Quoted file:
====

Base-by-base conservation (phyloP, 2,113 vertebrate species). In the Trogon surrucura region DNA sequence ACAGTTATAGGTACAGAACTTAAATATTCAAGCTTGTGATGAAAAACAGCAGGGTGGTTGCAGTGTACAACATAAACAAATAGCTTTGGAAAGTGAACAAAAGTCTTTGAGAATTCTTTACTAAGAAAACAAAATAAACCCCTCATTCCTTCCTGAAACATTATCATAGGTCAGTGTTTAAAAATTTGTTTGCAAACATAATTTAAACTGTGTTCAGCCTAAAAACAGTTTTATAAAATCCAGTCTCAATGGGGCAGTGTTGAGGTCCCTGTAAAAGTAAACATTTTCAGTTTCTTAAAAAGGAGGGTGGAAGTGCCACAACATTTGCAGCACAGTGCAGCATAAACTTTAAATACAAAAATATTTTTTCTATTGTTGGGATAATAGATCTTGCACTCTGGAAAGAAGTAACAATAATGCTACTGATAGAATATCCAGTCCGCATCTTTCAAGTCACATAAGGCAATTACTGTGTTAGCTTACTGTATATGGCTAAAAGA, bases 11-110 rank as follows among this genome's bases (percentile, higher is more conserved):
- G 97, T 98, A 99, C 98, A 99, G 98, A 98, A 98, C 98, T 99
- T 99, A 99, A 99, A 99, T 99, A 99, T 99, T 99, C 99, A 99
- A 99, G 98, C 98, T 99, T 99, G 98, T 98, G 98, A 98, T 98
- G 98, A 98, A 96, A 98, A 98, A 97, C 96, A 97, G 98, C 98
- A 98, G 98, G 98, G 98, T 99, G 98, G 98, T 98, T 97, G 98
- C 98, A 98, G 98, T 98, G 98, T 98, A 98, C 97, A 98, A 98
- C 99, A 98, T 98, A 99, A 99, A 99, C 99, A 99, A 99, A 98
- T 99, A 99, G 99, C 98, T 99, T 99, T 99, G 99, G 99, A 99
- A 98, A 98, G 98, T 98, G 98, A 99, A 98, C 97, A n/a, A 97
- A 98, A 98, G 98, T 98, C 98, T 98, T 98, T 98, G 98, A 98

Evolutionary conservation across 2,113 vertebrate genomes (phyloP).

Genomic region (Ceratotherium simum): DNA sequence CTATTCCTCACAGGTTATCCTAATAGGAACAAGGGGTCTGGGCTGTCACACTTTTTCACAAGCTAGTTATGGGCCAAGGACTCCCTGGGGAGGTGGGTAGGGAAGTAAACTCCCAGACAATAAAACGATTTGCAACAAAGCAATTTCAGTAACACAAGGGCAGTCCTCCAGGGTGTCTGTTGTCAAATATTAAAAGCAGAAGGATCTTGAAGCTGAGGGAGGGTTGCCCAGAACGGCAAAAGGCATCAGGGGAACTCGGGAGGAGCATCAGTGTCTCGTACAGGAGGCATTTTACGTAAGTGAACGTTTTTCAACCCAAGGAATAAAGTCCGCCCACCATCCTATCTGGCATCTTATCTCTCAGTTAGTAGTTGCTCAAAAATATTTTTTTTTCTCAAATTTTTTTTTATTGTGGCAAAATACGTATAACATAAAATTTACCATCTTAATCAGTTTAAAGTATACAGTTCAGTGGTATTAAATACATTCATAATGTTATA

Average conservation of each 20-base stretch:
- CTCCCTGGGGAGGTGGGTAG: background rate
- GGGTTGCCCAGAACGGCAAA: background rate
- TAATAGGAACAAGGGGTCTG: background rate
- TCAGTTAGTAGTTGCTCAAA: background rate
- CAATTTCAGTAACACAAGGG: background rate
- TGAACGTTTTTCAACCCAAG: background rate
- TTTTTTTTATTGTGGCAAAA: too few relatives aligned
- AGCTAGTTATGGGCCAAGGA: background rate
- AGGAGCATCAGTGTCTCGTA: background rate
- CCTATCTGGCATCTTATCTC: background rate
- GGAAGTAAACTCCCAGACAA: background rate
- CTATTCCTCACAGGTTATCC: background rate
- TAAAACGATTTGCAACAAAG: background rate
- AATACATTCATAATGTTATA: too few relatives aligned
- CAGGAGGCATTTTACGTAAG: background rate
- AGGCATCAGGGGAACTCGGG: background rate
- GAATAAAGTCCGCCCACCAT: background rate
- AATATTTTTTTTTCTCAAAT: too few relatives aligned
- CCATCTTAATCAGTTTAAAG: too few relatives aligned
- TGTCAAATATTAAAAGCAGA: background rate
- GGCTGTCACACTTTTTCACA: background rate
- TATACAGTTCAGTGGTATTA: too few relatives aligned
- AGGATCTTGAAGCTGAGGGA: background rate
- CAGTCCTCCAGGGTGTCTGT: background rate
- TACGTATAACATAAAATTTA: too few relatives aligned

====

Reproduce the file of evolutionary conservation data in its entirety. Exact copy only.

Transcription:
Base-by-base conservation (phyloP, 2,113 vertebrate species). In the Trogon surrucura region DNA sequence ACAGTTATAGGTACAGAACTTAAATATTCAAGCTTGTGATGAAAAACAGCAGGGTGGTTGCAGTGTACAACATAAACAAATAGCTTTGGAAAGTGAACAAAAGTCTTTGAGAATTCTTTACTAAGAAAACAAAATAAACCCCTCATTCCTTCCTGAAACATTATCATAGGTCAGTGTTTAAAAATTTGTTTGCAAACATAATTTAAACTGTGTTCAGCCTAAAAACAGTTTTATAAAATCCAGTCTCAATGGGGCAGTGTTGAGGTCCCTGTAAAAGTAAACATTTTCAGTTTCTTAAAAAGGAGGGTGGAAGTGCCACAACATTTGCAGCACAGTGCAGCATAAACTTTAAATACAAAAATATTTTTTCTATTGTTGGGATAATAGATCTTGCACTCTGGAAAGAAGTAACAATAATGCTACTGATAGAATATCCAGTCCGCATCTTTCAAGTCACATAAGGCAATTACTGTGTTAGCTTACTGTATATGGCTAAAAGA, bases 11-110 rank as follows among this genome's bases (percentile, higher is more conserved):
- G 97, T 98, A 99, C 98, A 99, G 98, A 98, A 98, C 98, T 99
- T 99, A 99, A 99, A 99, T 99, A 99, T 99, T 99, C 99, A 99
- A 99, G 98, C 98, T 99, T 99, G 98, T 98, G 98, A 98, T 98
- G 98, A 98, A 96, A 98, A 98, A 97, C 96, A 97, G 98, C 98
- A 98, G 98, G 98, G 98, T 99, G 98, G 98, T 98, T 97, G 98
- C 98, A 98, G 98, T 98, G 98, T 98, A 98, C 97, A 98, A 98
- C 99, A 98, T 98, A 99, A 99, A 99, C 99, A 99, A 99, A 98
- T 99, A 99, G 99, C 98, T 99, T 99, T 99, G 99, G 99, A 99
- A 98, A 98, G 98, T 98, G 98, A 99, A 98, C 97, A n/a, A 97
- A 98, A 98, G 98, T 98, C 98, T 98, T 98, T 98, G 98, A 98

Evolutionary conservation across 2,113 vertebrate genomes (phyloP).

Genomic region (Ceratotherium simum): DNA sequence CTATTCCTCACAGGTTATCCTAATAGGAACAAGGGGTCTGGGCTGTCACACTTTTTCACAAGCTAGTTATGGGCCAAGGACTCCCTGGGGAGGTGGGTAGGGAAGTAAACTCCCAGACAATAAAACGATTTGCAACAAAGCAATTTCAGTAACACAAGGGCAGTCCTCCAGGGTGTCTGTTGTCAAATATTAAAAGCAGAAGGATCTTGAAGCTGAGGGAGGGTTGCCCAGAACGGCAAAAGGCATCAGGGGAACTCGGGAGGAGCATCAGTGTCTCGTACAGGAGGCATTTTACGTAAGTGAACGTTTTTCAACCCAAGGAATAAAGTCCGCCCACCATCCTATCTGGCATCTTATCTCTCAGTTAGTAGTTGCTCAAAAATATTTTTTTTTCTCAAATTTTTTTTTATTGTGGCAAAATACGTATAACATAAAATTTACCATCTTAATCAGTTTAAAGTATACAGTTCAGTGGTATTAAATACATTCATAATGTTATA

Average conservation of each 20-base stretch:
- CTCCCTGGGGAGGTGGGTAG: background rate
- GGGTTGCCCAGAACGGCAAA: background rate
- TAATAGGAACAAGGGGTCTG: background rate
- TCAGTTAGTAGTTGCTCAAA: background rate
- CAATTTCAGTAACACAAGGG: background rate
- TGAACGTTTTTCAACCCAAG: background rate
- TTTTTTTTATTGTGGCAAAA: too few relatives aligned
- AGCTAGTTATGGGCCAAGGA: background rate
- AGGAGCATCAGTGTCTCGTA: background rate
- CCTATCTGGCATCTTATCTC: background rate
- GGAAGTAAACTCCCAGACAA: background rate
- CTATTCCTCACAGGTTATCC: background rate
- TAAAACGATTTGCAACAAAG: background rate
- AATACATTCATAATGTTATA: too few relatives aligned
- CAGGAGGCATTTTACGTAAG: background rate
- AGGCATCAGGGGAACTCGGG: background rate
- GAATAAAGTCCGCCCACCAT: background rate
- AATATTTTTTTTTCTCAAAT: too few relatives aligned
- CCATCTTAATCAGTTTAAAG: too few relatives aligned
- TGTCAAATATTAAAAGCAGA: background rate
- GGCTGTCACACTTTTTCACA: background rate
- TATACAGTTCAGTGGTATTA: too few relatives aligned
- AGGATCTTGAAGCTGAGGGA: background rate
- CAGTCCTCCAGGGTGTCTGT: background rate
- TACGTATAACATAAAATTTA: too few relatives aligned